‘She went from being irritated, to exhausted, excited, worried, tired, annoyed, moved, disillusioned, impatient, distracted, tormented, concerned, offended, demoralised, and weary, with not a single one of those feelings being her own.’
Ah, the joy of an immersive reading experience; or should that be the pain that comes with the uncovering of dark secrets? Orphelia, Dabos’s heroine in the epic Mirror Visitor Quartet, hopes for this when she reads an object. Hers is a gift, but also a curse. Her gift has led to an arranged betrothal and her being shipped to the distant ark of the Pole.
Ark? it’s complicated. Let Orphelia’s great-uncle explain:
‘We’re living in a bizarre set-up, y’know. One day the world’s running smoothly, and the next, bang, it shatters like a plate! So, yes, the rest of us, we’ve had time to get used to the idea. Arks dangling in the void, indestructible family spirits, powers galore, it all seems normal to us today. But basically, we’re all living in a bizarre set-up.’
Indeed, it takes some getting used to, and I strongly advise starting with the truly marvellous A Winter’s Promise, Part One of the Mirror Visitor Quartet, before settling into Part Two. Then you will understand the ulterior motives of those involved and the antipathy that exists between Orphelia and her fiancé, Thorn. Also Orphelia’s struggle to assert herself against … well, almost everything and everybody. But most definitely against Thorn, the control-freak.
Book Two, while written mostly from Orphelia’s viewpoint, does, however, show that Thorn is not entirely irredeemable. A bastard son of the Dragon Clan, he has risen to be Treasurer of Citaceleste, but, wishing to make his position unassailable, he will inherit Orphelia’s power of reading objects on their marriage. Then he will read the Book of Farouk. (Farouk being the immortal spirit of the Pole, who knows there is something missing from his book, but knows not what it is.) Thorn’s enemies from rival clans believe he has risen above his station, and do not want this. Cue intrigue, with Orphelia at the sharp end. The marriage must be avoided at all costs.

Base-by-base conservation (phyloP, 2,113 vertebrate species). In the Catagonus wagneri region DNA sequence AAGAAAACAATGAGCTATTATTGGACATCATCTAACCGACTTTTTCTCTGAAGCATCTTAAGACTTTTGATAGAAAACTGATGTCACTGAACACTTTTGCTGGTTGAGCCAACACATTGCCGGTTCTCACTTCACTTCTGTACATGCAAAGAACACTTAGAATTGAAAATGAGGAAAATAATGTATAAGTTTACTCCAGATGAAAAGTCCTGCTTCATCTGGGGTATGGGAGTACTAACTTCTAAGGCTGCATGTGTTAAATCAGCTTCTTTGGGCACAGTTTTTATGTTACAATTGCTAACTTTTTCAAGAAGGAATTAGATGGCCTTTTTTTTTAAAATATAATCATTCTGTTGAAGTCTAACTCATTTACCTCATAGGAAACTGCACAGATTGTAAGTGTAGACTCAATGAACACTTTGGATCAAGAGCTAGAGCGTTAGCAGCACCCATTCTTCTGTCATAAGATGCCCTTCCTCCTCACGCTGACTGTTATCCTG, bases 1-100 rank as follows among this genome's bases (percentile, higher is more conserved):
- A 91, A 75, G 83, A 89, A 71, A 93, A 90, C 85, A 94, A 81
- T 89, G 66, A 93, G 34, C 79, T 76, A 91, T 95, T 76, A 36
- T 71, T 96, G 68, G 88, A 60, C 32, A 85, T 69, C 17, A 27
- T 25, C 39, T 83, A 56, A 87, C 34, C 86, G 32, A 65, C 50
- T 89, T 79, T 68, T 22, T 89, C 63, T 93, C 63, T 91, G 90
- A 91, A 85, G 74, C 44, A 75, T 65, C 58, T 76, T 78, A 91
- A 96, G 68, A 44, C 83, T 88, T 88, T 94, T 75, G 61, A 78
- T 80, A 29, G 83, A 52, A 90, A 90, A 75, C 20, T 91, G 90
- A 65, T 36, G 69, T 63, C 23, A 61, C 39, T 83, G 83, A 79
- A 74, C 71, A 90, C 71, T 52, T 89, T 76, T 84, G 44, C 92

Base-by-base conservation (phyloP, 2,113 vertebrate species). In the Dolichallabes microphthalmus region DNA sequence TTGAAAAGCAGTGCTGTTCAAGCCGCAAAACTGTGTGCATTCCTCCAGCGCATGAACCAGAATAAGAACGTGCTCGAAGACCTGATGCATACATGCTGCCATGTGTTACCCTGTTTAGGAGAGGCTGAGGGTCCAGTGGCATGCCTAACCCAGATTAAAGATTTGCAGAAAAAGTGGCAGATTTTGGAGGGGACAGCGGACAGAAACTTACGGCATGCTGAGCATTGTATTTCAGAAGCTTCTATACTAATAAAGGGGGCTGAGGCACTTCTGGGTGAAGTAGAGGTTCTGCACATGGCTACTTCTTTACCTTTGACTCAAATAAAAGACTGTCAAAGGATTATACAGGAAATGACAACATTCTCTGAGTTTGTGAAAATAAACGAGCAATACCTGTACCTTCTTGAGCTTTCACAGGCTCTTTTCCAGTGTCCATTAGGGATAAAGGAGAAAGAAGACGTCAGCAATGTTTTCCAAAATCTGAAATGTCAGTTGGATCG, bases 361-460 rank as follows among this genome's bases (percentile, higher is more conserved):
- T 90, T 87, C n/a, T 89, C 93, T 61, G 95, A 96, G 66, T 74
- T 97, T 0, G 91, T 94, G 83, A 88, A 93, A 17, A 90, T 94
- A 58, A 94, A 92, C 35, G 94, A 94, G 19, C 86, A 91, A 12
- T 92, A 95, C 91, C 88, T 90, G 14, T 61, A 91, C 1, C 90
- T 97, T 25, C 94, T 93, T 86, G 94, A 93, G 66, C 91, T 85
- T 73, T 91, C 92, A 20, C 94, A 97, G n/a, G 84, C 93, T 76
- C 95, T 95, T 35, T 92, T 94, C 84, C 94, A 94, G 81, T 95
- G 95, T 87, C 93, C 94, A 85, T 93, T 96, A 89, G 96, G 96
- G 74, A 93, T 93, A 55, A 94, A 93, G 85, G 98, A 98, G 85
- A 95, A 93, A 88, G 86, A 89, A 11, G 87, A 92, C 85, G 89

Weight is added to the threatening letters that Orphelia receives when other important personages disappear from the supposedly most secure area of Citaceleste – Clairdelune. Instead of turning to Thorn and accepting his protection, Orphelia decides she will solve the mystery on her own, exposing herself once more to a cruel world in which nothing is as it seems; a world which delights in smoke and mirrors and mirages, a world in which everyone has a special power and brutal punishments are meted out when those powers are abused.
The Missing of Clairdelune is an unrelenting plot-driven fantasy, but, for all the animists, dragons, immortals, invisibles, nihilists, and valkyries, the key question is whether the two ill-suited fiancés can establish the basis for an ongoing relationship. The pretty harsh depiction of Thorn in Book One becomes increasingly ambiguous in this second volume. We, as readers, evaluate him through Orphelia’s eyes, and it takes quite a while to see the true treasure of the man. (Or should that be dragon?)
The final twist, even though it should be expected, as there are two more volumes of the quartet to follow, is both surprising and welcome. The marriage and the transfer of powers between spouses proceeds not as foreseen, but it does allow Thorn, judged of abusing his dragon’s claws and facing imminent mutilation, to survive into the third volume. As for bookish, bruised, battered, and bedraggled Orphelia (thank goodness for her comfort scarf) I am all expectant. How is she going to handle her newly acquired dragon’s claws?
Reviewed by Lizzy Siddal
THE MISSING OF CLAIRDELUNE
Written by Christelle Dabos
Translated from French by Hildegarde Serle
Published by Europa Editions (2019)
Lizzy Siddal is a British bibliophile and blogger at Lizzy’s Literary Life.
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